Sarah: It’s interesting to read her autobiography where she talks about her mental orientation, her whole attitude toward life at that time. She’s quite amusing in the way she looks back on the narrowness of her viewpoint and how rigid and prim and proper she was. And yet, at the same time, you have a lot of respect for this young, privileged British woman who went through a great deal of hardship to promote her sincere religious faith to a lot of people who were sent over to India and didn’t probably want to be there, so it must have been a wonderfully expanding life experience. I think she was in India for about eight or nine years before she had to return home to Ireland due to ill health. 

Dale: She liked India though; she loved it! She said it was part of her training. It was a necessary stage in her life to go to India, to be there associating with the Indian people.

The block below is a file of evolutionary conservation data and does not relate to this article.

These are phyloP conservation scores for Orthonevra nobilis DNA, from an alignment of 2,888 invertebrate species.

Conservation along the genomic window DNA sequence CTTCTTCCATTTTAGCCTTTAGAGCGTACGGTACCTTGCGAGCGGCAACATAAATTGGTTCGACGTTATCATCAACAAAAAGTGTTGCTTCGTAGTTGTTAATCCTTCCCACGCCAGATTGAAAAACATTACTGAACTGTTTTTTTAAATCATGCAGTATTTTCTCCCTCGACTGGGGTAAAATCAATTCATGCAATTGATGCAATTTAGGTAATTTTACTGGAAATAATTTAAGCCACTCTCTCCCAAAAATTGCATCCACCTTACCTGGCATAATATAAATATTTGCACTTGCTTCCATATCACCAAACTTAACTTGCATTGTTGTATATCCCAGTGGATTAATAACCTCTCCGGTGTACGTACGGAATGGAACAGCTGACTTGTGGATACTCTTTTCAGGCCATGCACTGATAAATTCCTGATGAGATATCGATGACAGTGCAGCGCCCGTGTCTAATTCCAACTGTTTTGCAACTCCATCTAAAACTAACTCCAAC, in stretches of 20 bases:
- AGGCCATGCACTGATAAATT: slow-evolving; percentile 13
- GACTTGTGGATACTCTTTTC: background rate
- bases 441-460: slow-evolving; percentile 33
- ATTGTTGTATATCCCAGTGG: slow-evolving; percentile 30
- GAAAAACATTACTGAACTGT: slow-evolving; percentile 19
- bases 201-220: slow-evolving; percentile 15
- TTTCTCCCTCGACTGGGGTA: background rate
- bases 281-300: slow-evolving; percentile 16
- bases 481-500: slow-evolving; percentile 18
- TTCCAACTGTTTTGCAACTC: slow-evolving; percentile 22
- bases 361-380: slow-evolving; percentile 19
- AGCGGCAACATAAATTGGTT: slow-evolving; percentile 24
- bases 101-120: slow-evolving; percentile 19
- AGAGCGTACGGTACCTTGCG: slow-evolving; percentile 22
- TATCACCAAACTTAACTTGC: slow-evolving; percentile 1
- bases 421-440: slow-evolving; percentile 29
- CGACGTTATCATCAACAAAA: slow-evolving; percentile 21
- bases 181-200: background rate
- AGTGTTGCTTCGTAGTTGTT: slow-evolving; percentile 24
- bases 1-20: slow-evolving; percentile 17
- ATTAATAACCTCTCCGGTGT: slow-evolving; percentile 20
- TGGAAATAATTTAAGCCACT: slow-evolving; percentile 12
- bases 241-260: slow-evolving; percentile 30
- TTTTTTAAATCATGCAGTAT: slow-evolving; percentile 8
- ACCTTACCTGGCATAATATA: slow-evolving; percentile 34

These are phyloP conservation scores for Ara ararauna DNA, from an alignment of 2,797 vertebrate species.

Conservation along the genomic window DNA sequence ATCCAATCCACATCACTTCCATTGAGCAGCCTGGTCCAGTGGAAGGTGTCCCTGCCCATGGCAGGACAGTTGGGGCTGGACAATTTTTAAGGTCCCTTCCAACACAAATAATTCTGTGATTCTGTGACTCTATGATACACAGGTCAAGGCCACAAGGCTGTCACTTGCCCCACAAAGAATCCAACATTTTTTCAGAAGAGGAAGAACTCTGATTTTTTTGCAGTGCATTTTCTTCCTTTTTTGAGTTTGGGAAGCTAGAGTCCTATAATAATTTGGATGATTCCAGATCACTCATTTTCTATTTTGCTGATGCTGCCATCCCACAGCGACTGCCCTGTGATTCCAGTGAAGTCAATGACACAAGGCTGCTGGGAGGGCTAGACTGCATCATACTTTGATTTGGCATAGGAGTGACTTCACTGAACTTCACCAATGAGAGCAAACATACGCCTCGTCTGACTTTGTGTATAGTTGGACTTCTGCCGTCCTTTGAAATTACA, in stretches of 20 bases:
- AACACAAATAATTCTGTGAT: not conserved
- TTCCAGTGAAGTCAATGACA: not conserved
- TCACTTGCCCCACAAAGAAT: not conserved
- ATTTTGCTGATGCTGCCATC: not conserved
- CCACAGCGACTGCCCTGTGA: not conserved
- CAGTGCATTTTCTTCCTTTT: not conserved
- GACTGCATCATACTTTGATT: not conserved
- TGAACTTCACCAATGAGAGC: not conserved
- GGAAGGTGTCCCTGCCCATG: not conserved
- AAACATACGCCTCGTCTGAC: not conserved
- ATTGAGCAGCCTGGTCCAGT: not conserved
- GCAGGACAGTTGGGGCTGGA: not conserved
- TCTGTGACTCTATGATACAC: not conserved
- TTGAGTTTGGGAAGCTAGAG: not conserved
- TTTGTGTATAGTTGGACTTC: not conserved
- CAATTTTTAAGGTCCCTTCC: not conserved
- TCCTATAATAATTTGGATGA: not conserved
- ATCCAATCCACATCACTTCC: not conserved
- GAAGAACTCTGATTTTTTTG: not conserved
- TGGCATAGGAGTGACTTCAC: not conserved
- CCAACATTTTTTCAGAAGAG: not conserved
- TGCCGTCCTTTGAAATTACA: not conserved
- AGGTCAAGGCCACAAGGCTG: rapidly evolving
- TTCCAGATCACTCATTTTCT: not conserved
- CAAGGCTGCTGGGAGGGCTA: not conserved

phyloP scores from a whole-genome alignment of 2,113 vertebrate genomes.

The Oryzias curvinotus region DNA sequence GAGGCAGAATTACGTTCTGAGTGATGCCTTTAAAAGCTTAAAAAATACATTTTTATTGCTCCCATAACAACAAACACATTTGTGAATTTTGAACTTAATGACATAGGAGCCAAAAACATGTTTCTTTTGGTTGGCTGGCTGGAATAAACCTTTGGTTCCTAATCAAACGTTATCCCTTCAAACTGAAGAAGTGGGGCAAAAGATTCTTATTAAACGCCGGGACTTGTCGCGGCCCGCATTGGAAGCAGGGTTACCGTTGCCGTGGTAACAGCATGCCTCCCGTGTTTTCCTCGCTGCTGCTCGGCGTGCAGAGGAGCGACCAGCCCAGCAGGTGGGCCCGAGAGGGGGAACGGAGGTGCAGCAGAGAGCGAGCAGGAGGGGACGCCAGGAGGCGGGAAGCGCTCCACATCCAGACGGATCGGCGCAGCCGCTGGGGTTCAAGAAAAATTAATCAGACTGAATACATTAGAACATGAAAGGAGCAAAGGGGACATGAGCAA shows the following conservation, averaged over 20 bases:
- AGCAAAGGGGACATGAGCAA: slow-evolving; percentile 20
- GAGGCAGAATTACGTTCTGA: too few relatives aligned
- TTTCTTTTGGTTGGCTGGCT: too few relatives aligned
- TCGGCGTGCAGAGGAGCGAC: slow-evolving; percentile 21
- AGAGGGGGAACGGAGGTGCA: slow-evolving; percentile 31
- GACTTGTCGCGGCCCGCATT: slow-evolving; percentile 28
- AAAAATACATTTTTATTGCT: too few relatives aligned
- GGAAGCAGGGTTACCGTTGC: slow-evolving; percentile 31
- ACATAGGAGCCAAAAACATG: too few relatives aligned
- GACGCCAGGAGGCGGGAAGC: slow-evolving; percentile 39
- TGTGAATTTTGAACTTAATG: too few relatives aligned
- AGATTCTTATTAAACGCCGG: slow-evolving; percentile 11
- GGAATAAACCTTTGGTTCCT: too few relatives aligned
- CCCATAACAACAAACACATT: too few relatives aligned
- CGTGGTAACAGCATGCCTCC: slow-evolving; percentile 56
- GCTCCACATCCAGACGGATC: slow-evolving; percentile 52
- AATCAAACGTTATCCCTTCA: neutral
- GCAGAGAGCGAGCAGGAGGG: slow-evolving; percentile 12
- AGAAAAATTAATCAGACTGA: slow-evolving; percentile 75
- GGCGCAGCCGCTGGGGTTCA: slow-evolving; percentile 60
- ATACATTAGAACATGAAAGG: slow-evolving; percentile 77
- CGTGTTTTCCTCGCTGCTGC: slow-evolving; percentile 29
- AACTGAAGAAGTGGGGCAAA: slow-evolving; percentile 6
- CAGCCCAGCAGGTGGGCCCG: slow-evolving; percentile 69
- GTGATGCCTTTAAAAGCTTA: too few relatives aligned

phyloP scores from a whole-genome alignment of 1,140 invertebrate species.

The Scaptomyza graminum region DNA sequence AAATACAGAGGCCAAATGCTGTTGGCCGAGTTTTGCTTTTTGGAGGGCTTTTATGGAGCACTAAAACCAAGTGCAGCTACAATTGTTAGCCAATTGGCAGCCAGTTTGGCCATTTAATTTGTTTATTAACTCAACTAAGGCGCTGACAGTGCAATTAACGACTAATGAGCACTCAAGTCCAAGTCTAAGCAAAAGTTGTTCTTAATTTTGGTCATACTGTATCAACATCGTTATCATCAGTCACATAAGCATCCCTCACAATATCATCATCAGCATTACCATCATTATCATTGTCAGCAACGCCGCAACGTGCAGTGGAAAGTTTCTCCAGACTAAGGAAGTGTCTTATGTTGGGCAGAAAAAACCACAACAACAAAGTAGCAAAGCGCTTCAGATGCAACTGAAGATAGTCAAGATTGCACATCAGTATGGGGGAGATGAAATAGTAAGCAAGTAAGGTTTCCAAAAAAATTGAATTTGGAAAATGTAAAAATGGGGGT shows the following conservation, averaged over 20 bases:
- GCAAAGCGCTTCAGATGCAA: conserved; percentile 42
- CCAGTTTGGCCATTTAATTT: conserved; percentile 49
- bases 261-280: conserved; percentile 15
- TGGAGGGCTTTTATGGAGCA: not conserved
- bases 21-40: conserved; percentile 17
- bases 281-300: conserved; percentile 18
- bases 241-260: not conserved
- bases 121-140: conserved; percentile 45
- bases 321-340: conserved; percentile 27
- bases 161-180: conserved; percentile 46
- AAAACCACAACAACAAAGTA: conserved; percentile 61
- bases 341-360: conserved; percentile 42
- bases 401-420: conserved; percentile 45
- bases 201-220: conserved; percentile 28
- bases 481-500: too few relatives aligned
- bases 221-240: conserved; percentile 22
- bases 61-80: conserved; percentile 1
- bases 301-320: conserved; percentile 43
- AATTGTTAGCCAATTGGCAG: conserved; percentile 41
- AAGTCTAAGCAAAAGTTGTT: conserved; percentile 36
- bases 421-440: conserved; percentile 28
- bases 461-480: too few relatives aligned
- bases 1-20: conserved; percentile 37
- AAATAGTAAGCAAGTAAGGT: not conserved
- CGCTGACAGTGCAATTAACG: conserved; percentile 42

Sarah: Spirituality is just in the air there and she absorbed it.  

Dale: That’s also where she met her first husband, Walter Evans, who was a soldier. Now that was a big problem because, although he was British, he was of the lower working class, and she was of the upper class. In those days class distinctions were very important. 

Sarah: Her family put up quite a bit of resistance to her marrying someone out of her class. They finally agreed that he would attend Lane Seminary in Ohio, in the United States, and train to become an Episcopal minister, which is the Church of England. So, she followed him to the U.S. and they married. 

Dale: That was a way of making him more legitimate in their eyes. This whole thing about the class distinctions came in; it was all arranged by her family, really, that he should go study to become an Episcopal minister.